**struct::list map**we get mapping with at least two lines of code:

tclsh> # squaring all elements in a list tclsh> proc sqr {x} {expr {$x*$x}} tclsh> ::struct::list map {1 2 3 4 5} sqr 1 4 9 16 25 tclsh> # Retrieving the second column from a matrix tclsh> # given as list of lists. tclsh> proc projection {n list} {::lindex $list $n} tclsh> ::struct::list map {{a b c} {1 2 3} {d f g}} {projection 1} b 2 fIn tcl 8.5 they can be rewritten as one liners like this:

# squaring % ::struct::list map {1 2 3 4 5} {apply {x {expr {$x*$x}}}} 1 4 9 16 25 # projection % ::struct::list map {{a b c} {1 2 3} {d f g}} {apply {x {lindex $x 1}}} b 2 fComments and improvements to this form can be reviewed in foreach little friends, where I talked about

*struct::list*and

*apply*as an introduction to something else.This is only a step towards list comprehensions. I used list comprehensions a lot in Python and I miss them in tcl. List comprehensions have several advantages over other methods of forming lists:

- A one liner, yet very clear
- Can handle more than one list
- Engages both mapping and filtering

**interp alias {}...**and a

**proc**. I still don't get what

**iterp alias {}...**does that a simple

**proc**doesn't, but I do feel that if I use 'iterp' for a couple of times I will. After all it requires less coding. Perhaps when I find it convenient I will use it more often, hence improving my programming techniques - same function with different names. The same applies to list comprehensions.A few examples form Python:

# squaring >>> lis = [1,2,3,4,5] >>> lis = [x*x for x in lis] >>> lis [1, 4, 9, 16, 25]Given

*lis = [1,2,3,4,5]*one can calculate the sum of squares in a one short clear line

>>> sum([x*x for x in lis]) 55And here is the projection example

# projection >>> [x[1] for x in [['a','b','c'],[1,2,3],['d','f','g']]] ['b', 2, 'f']Working with more than one list using zip:

# calculating the differences between elements from two lists and taking only the ones that are not 0 >>> list1 = [10,20,30,40,50] >>> list2 = [9, 20, 28, 40, 50] >>> print [x-y for x,y in zip(list1, list2) if x-y > 0] [1, 2]A few times I needed to count all the non empty lines in a file. A brute force, yet elegant list comprehension solution is

# txt holds the entire text lis = [line for line in txt.splitlines() if line.strip() != ""] coutn = len(lis) coutn = len(lis)Indeed a regular expression will do here too, but crafting it will not take 20 (or less) seconds - the time needed to write the list comprehension.The same thing with tcl would probably be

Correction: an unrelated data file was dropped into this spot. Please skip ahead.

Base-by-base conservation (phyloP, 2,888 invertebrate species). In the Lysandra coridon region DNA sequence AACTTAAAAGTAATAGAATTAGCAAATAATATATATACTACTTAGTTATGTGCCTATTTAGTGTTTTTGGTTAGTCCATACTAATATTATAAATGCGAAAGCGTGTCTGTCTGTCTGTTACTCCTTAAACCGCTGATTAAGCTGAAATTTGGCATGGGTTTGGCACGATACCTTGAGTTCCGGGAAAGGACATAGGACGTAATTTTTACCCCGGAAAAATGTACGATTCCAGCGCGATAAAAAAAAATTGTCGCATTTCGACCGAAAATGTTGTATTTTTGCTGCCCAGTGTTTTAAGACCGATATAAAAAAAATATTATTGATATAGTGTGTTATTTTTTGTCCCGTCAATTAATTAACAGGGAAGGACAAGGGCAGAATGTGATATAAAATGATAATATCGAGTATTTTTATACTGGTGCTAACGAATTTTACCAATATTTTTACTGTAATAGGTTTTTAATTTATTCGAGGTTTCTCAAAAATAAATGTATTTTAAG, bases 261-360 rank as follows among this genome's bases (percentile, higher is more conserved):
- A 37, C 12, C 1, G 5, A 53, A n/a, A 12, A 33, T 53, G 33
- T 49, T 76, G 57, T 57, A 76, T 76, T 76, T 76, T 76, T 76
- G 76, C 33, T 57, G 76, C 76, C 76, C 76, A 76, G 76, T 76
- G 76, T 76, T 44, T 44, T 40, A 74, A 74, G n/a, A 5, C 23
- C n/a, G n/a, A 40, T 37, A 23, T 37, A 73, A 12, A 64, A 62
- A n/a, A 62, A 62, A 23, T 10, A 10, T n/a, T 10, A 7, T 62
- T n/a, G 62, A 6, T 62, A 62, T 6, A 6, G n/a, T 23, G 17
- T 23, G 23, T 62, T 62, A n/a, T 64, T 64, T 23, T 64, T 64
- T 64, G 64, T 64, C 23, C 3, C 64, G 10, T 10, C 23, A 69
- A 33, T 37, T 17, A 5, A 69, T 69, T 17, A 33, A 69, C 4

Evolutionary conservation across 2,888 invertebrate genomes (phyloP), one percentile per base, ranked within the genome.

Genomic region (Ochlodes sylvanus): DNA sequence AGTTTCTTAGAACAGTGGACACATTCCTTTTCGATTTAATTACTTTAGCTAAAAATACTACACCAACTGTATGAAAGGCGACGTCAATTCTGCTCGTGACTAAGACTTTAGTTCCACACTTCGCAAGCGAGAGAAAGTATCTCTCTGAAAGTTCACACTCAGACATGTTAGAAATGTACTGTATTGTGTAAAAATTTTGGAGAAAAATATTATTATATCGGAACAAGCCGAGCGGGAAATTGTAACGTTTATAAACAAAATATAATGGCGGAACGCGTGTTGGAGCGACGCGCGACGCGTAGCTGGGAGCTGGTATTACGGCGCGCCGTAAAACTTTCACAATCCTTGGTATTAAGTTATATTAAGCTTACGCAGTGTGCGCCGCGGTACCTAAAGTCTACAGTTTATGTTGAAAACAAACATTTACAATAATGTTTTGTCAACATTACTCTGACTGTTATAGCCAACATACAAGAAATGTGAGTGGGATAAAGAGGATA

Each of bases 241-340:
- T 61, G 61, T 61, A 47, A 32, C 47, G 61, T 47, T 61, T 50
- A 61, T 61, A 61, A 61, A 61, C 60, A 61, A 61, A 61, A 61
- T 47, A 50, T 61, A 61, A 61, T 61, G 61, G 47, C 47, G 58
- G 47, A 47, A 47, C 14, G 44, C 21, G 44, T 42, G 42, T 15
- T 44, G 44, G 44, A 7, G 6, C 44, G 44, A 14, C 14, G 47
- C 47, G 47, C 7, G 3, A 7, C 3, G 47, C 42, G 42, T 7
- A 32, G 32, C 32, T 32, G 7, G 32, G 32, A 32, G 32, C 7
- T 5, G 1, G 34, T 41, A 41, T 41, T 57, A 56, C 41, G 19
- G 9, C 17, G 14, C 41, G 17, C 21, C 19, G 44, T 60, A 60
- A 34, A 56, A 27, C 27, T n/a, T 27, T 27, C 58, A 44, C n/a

set lines {} foreach line [split $txt \n] { if {[string trim $line] ne ""} {lappend lines $line} } set count [split $lines \n]or

regsub -all -lineanchor {^\s*?\n} $txt "" txt2 set count [split $txt2 \n] set count [split $txt2 \n]none of which, I feel, fits the task properly. The first one is too long for such a simple thing, and the second one, well, didn't come out right on the first trial.Python (like Haskell) also supports nested

**for**s like in

>>> lis1 = [1,2,3] >>> lis2 = ['a','b','c'] >>> [[x,y] for x in lis1 for y in lis2] [[1, 'a'], [1, 'b'], [1, 'c'], [2, 'a'], [2, 'b'], [2, 'c'], [3, 'a'], [3, 'b'], [3, 'c']]but I'll do without it for now.Is this nice syntax can be imported to tcl? I would like it in further versions. I played with several forms of list comprehensions. The amount of braces stemming from tcl's syntax realy makes it difficult to come up with a nice syntax. Eventually, inspired by bind and little language I've come up with this:

# A helper proc: perform foreach the paramters given as one list proc foreachlist {list body} { uplevel 1 foreach $list [list $body] } # list comprehension proc lisco {group {var ""}} { # extract params regexp {(.*?)(?:\sfor\s)(.*?)(?:\sif\s(.*?)$|$)} $group dummy cmd lists if if {$if eq ""} {set if 1} # generate foreach line and string-map expression set nums 0 set mapExp {%% % } foreach list [uplevel 1 [list subst [uplevel 1 list $lists]]] { ;# 8-( incr nums lappend foreachLine $nums $list lappend mapExp %$nums $$nums } # build result list set res {} foreachlist $foreachLine { set mapExp2 [subst $mapExp] set cmd2 [string map $mapExp2 $cmd] set rtmp [uplevel 1 $cmd2] set cond [string map [concat $mapExp2 [list %r $rtmp]] $if] if {[uplevel 1 [list expr $cond]]} {lappend res $rtmp} } if {$var ne ""} {uplevel 1 [list set $var $res]} return $res }Here are a few examples using it:

# squaring % lisco {expr {%1*%1} for {1 2 3 4 5}} 1 4 9 16 25Why waste space on named arguments? One list requires one argument - %1.Now with two lists: